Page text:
PUTTING A FACE ON IRAN.
PHOTO CAPTION: Middle Schooler I met in Kerman, Iran. Girls asked their American and UK visitors in English, "Which would be better to study, electrical or mechanical engineering?"
A treat for me at ALA was an opportunity to speak with Greg Mortenson, co-author of Three Cups of Tea, and a mountaineer from Montana who built over fifty schools for women and girls in war torn and earthquake ridden villages of Afghanistan and Pakistan. I had not read his book, but have heard about his development work in this region from others who had met him. His lecture and slide show inspired me and I was thrilled to hear that a YA edition is forthcoming. It will help bring a humanistic view of this part of the world to young people, who are faced with primarily negative images of the Middle East in our mainstream media. Perhaps it will also encourage young readers to make a contribution of this nature to the world. Many schools are helping Greg through Pennies for Peace. /www.penniesforpeace.org/home.html
When I spoke with Greg, I thanked him for sharing with the audience Iran’s positive role in his work in Pakistan. During his talk Greg explained that in order to build schools in northern Pakistan, he needed permission of Iranian clerics, the Supreme Leaders, whom the local Shi’a mullas looked to for guidance. When word finally came, he was invited into the Imam Bara Mosque where he sat among eight members of the Council of Mullahs, who had gathered there to read the dispatch from Qom, Iran. “Dear Compassionate of the Poor,” it began, “our holy Koran tells us all children should receive education, including our daughters and sisters…you have our permission, blessings and prayers.”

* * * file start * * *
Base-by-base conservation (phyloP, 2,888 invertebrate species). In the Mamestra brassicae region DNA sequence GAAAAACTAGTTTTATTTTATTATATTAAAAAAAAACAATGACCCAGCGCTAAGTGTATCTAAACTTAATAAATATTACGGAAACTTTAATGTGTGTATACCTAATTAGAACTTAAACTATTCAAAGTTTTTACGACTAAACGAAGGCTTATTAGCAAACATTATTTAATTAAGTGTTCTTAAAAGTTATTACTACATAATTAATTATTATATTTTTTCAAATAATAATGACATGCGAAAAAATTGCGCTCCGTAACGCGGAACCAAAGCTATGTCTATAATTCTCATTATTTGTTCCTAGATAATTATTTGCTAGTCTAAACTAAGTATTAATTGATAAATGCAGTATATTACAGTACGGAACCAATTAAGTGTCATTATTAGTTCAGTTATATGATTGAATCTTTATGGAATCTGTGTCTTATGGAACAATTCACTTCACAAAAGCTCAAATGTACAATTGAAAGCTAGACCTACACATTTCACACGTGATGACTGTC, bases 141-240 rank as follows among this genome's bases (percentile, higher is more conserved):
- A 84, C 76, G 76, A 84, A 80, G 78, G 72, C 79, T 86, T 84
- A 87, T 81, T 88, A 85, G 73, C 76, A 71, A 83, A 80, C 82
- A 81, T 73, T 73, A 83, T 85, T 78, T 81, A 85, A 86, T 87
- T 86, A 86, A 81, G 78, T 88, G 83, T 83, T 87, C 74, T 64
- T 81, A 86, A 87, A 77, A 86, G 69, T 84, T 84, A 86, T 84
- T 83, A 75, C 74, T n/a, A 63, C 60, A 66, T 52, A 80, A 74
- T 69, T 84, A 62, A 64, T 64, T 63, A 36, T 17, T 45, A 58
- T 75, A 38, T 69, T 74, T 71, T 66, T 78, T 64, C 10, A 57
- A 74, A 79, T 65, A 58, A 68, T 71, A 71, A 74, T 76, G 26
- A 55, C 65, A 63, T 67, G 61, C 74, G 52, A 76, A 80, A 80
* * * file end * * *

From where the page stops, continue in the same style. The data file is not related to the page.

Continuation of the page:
So often during the talks I have given on Iran, the setting of my novel Anahita’s Woven Riddle, I am asked if women in Iran are permitted to work, drive cars or go to school. The answer is yes to all of these. Many hold advanced degrees and they work in every sector of society. I have been told that they are better represented in government than women in the U.S. The young women I met in Iran who lived in orphanages, attended middle schools or universities spoke more than one language, many knew two or three.
Thank you, Greg, for your good deeds, good words, good thoughts.
~~Meghan Nuttall Sayres